I was extremely proud to be a Sox fan last night when the crowd gave the Hurt a standing ovation his first time up. Sox fans get a bad rap due to a couple of admittedly horrible on-field episodes, and I have to admit that I was expecting something along the lines of what Jim Thome got this year in Cleveland, so to see them do the classy thing felt good. Frank launched a homer to left right after the ovation (his first of two on the night), a storybook event which I think he deserved after missing out on the playoffs last year.

Perhaps, as the media so often insinuates, Thomas is a big asshole. Perhaps not. They used to chastise him a bunch for caring so much about his personal statistics, but that never really bothered me. For starters, shouldn't he care about his individual performance? Those stats are how a player bargains his next contract. It's the same thing as a person caring about their grades in school, or a work evaluation by a supervisor. Baseball is Frank's career, after all. And furthermore, why should we care what he was thinking about, as long as he was helping the team win? And until Magglio took over the reigns in the late 90s, no one on the Sox made a bigger contribution in the standings than Frank.

Besides all of the hullaballoo surrounding Thomas' return, it was a very odd game. A squirrel ran around on the field for a few minutes, chased by groundskeepers in what easily could have been footage from a 100-year-old slapstick silent film. And more importantly, the Sox bench pulled out the win with some unlikely heroes.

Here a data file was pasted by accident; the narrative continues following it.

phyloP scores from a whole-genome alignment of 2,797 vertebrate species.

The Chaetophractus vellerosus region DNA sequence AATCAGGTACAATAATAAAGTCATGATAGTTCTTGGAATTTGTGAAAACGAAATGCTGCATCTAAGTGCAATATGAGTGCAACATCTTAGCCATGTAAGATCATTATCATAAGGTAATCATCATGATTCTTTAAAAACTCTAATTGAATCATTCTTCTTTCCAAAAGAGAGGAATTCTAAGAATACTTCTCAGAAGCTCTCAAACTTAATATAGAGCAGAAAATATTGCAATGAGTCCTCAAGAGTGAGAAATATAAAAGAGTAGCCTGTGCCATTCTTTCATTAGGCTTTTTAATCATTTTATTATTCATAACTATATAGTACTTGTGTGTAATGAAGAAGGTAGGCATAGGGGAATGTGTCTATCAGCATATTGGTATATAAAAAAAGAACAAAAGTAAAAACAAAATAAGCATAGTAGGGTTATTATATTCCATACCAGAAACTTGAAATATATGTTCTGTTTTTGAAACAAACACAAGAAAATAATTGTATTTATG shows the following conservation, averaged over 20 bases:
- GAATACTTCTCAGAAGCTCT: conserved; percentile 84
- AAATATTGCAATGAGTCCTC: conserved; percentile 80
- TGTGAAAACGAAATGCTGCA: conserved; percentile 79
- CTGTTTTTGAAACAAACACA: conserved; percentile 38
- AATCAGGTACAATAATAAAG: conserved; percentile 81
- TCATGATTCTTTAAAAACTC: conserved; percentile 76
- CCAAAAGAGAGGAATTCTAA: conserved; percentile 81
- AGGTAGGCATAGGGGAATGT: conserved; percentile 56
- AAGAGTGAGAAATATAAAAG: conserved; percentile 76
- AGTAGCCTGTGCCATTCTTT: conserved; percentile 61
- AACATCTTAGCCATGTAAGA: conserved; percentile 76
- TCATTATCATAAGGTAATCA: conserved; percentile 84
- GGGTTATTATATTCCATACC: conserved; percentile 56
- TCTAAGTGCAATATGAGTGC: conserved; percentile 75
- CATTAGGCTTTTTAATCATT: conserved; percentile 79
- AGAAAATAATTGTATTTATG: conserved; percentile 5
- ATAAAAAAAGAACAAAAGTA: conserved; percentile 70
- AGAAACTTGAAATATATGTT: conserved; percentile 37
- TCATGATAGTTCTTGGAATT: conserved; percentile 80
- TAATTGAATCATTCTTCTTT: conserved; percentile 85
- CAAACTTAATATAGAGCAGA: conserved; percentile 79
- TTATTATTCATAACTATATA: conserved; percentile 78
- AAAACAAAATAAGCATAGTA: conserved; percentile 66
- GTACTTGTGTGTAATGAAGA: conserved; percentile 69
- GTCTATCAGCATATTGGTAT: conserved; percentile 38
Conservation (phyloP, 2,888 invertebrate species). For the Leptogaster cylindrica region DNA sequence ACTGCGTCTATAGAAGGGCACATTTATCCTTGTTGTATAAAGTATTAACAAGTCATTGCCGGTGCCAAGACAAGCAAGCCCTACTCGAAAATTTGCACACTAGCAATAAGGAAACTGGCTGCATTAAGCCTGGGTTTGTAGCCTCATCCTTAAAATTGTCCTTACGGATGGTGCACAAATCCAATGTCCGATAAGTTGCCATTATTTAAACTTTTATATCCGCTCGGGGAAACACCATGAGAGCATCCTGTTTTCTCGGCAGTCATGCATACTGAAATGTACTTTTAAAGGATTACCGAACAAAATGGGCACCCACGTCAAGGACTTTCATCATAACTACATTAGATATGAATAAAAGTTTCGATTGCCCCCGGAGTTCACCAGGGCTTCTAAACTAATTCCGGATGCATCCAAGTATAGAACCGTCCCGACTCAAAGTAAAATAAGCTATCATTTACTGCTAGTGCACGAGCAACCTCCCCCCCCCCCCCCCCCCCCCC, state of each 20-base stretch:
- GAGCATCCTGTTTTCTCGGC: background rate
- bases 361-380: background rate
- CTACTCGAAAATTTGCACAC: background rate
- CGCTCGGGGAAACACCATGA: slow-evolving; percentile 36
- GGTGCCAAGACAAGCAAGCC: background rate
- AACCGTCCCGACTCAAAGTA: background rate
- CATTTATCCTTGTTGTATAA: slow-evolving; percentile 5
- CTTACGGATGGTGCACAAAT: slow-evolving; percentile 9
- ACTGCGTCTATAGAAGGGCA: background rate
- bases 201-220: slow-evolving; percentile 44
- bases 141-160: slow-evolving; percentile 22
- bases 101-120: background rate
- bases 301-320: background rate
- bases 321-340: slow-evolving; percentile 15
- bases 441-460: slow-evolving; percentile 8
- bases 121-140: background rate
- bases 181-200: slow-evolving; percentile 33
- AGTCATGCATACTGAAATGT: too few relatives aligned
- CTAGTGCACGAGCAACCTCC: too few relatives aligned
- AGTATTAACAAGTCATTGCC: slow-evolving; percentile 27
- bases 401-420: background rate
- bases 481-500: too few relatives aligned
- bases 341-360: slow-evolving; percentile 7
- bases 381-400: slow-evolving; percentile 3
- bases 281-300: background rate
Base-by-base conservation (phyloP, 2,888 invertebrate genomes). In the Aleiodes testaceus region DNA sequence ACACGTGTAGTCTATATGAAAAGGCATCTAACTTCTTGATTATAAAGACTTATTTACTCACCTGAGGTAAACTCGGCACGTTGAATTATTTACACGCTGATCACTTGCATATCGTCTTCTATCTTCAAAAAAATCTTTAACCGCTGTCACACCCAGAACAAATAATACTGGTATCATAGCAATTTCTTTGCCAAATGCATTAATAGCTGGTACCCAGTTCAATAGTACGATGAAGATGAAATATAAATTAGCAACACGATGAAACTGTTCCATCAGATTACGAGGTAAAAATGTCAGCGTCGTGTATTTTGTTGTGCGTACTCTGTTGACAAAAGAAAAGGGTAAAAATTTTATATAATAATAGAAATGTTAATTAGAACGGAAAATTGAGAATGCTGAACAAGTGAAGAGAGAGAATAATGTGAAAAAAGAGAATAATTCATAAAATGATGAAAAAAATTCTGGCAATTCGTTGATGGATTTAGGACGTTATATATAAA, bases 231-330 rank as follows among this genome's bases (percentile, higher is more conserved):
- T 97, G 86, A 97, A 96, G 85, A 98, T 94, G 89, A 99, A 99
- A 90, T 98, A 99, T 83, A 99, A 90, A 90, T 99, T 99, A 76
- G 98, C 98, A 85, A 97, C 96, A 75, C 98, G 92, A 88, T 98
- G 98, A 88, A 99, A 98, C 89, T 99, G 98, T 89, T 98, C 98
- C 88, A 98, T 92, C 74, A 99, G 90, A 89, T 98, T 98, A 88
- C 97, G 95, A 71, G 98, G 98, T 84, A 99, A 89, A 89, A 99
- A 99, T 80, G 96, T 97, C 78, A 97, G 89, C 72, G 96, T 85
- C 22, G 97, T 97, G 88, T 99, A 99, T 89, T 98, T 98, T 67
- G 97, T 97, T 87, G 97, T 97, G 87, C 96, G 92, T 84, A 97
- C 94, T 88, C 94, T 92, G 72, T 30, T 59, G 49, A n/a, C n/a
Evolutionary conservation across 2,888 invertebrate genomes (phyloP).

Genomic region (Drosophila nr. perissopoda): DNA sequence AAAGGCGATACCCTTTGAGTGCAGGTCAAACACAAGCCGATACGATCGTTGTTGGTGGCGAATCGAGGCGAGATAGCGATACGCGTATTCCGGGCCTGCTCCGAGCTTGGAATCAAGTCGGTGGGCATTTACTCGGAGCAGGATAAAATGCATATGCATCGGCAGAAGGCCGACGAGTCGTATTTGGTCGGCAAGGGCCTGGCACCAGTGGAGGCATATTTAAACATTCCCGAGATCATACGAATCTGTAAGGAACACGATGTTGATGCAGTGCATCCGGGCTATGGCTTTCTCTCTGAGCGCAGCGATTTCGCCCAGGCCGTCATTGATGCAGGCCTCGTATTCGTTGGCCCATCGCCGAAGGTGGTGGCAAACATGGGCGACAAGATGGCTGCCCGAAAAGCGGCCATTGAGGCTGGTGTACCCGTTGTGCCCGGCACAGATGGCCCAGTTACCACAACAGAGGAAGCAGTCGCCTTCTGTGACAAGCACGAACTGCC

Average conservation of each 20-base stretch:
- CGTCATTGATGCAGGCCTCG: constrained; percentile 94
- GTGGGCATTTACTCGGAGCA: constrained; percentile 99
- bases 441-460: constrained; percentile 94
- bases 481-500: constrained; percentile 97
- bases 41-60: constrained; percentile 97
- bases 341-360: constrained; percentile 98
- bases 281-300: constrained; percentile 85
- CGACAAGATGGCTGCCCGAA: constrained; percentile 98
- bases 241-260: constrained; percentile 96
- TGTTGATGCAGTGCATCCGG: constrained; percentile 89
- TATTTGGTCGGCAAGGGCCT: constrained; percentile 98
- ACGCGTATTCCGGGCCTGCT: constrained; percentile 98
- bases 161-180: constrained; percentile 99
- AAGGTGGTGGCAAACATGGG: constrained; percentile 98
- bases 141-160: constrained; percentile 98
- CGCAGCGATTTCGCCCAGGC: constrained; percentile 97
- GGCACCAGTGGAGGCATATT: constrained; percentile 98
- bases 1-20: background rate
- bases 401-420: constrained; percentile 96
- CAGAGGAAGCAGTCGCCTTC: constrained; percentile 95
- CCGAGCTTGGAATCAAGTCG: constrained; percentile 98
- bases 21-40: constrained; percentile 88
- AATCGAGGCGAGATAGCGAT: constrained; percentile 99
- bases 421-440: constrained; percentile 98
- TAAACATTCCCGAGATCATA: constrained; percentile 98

Barry Zito was damn near unhittable. And I say that in the broadest sense, because Sox hitters actually did a good job of exploiting his one weakness - a propensity to walk batters. But all we could muster against him was a measly sac fly, and it looked like it would be an easy win for the A's. But super-sub Rob Mackowiak finally displayed some power - and clutch power at that - in the 8th inning, and Pablo Ozuna won the game with a bunt in the 10th. Chris Widger, starting in place of Pierzynski with the nasty lefty on the mound, was another contributor off the bench.

I actually wasn't so crazy to see Ozuna lay down that bunt. I mean, of course I was elated about the result, but as a tactic I think it's risky. Players who bunt are thrown out at least 90% of the time; perhaps that number is slightly lower when a player is trying to bunt for a single, but the point still stands - your chances of getting on via a bunt are lower than trying to get on via a full swing. And with two outs and the winning run in scoring position, you pretty much have to lay down the perfect bunt to score. Granted, Ozuna did, so I'm not complaining. But re-do that play 100 times, and most of the time the game goes into the 11th inning.

I thought the behind-the-plate umpiring was very inconsistent last night. Zito was getting a lot of calls that Garland wasn't, and Thome was called out on an absurd strike in the bottom of the 9th.

Lastly, there were two good examples last night of how hit-or-miss Hawk Harrelson's announcing can be. And I'm not talking about his shtick, which consists of about 20 or so expressions used over and over again - that you either like or don't. I'm talking about his baseball insight. His hit last night was when he said that when healthy, Bobby Crosby is one of the most underrated players in baseball. Hawk is absolutely right: just 26 and immensely talented, Crosby is a shortstop who most teams would take in a heartbeat. Hawk's miss was when he called Nick Swisher an "aggresive young man" at the plate. Swisher, another great young talent, has a career OBP 91 points higher than his career batting average; you're not going to find many "aggresive" hitters who walk that much. As if to prove my point, Swisher prompty drew a base on balls mere seconds after Hawk's comment.